So, after enough diet of werewolf, I found I could mimic the howl pretty well. It is something that has followed me for many years. It grew a bit in high school but really blossomed in college where I acquired a nickname, (there were others, I acquired nicknames by the handful for awhile back then), “Wolfman”. Certain events and parties seemed not complete without a good, loud howl. This carried on into my early working years. I joined Wine World, the then Nestle owned business that centered around Beringer, in 1979. By 1980, the president of the company was calling me Wolfman. By 1986, when I was managing the company’s import division, which was heavy with some really fine Italian wines, I was called, “Uomo Lupo”. A workmate came up with it and it stuck for awhile. It is an attempt in Italian for Wolfman.
So, this morning what turns up on TV? The Return…and watching it, and the scene where the werewolf first appears, I realize that I have finally grown out of The Wolfman Era of my life. But I must confess, I sure feel like giving out a howl. But it’s early, Cathy is still sleeping.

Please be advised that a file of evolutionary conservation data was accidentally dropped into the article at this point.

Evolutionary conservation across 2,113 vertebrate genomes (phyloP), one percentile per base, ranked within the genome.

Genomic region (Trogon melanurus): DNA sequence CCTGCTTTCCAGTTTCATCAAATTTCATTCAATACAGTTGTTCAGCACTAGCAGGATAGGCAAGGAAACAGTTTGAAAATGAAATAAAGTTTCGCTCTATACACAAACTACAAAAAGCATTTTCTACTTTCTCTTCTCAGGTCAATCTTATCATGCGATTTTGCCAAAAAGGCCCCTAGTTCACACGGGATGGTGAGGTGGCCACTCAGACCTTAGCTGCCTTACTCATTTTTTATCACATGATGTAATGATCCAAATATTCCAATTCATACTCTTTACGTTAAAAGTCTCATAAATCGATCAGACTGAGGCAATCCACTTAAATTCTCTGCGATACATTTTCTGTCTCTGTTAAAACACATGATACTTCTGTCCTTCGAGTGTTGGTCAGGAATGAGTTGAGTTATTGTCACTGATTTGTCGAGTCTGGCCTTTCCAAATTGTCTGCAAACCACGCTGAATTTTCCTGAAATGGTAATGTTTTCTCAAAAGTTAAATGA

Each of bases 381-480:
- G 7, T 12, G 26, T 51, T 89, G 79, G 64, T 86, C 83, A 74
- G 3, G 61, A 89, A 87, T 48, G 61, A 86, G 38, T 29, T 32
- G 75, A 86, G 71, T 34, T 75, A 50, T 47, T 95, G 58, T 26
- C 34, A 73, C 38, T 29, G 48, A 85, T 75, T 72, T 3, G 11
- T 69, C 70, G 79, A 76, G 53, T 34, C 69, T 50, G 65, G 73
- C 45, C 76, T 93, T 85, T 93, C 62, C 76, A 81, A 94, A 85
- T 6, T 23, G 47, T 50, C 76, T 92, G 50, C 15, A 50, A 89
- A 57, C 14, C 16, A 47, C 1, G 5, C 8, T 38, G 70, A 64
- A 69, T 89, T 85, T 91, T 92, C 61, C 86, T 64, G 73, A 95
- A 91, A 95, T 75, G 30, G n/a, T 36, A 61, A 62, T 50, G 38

Thursday, February 4, 2016

My Generation, Return of The Theme

Wow. We are here in Casa Grande, AZ at the Palm Creek RV Resort. What a place and what good concept and marketing for the Boomer Generation. As expected, we are among our own. Besides the many RV sites there are many spots devoted to manufactured housing within this park and with that, many folks of our age group that have been coming here for their winters for many years. From Canada and the upper mid west mostly. The snowbird society. It is now us.
We will not have a whole lot to adventure about for this month of February here. Not a lot of local attractions. Mostly, it will be an R&R for us. A time to kick back, take walks and bike rides do some back burner projects. While it has been a bit cool upon our arrival here, they are calling for temps in the 80's for the next few days. Nice.      
There is an 18 hole golf course at this resort which we will take advantage of. Every hole is a par three. The course is very well groomed and the rich green of grass adds a nice resort feel to the place. Given the volume of folks here in Casa Grande of our generation, "huddling masses escaping the cruel winter"...there are endless options for activity and socialization.The local calendars for the resort and for the community are packed with things going on.
It is such a different world for us as compared to our home ownership in St Helena. Stay tuned for local tales from Casa Grande!
Here are a couple of photos of this evening from our neighborhood.

Monday, February 1, 2016

Some last adventures in Tucson....

Some last adventures in Tucson.....Bye to Tucson...Hello to Casa Grande....where we are in a very well-developed Resort....Large pool, golf course and many amenities.....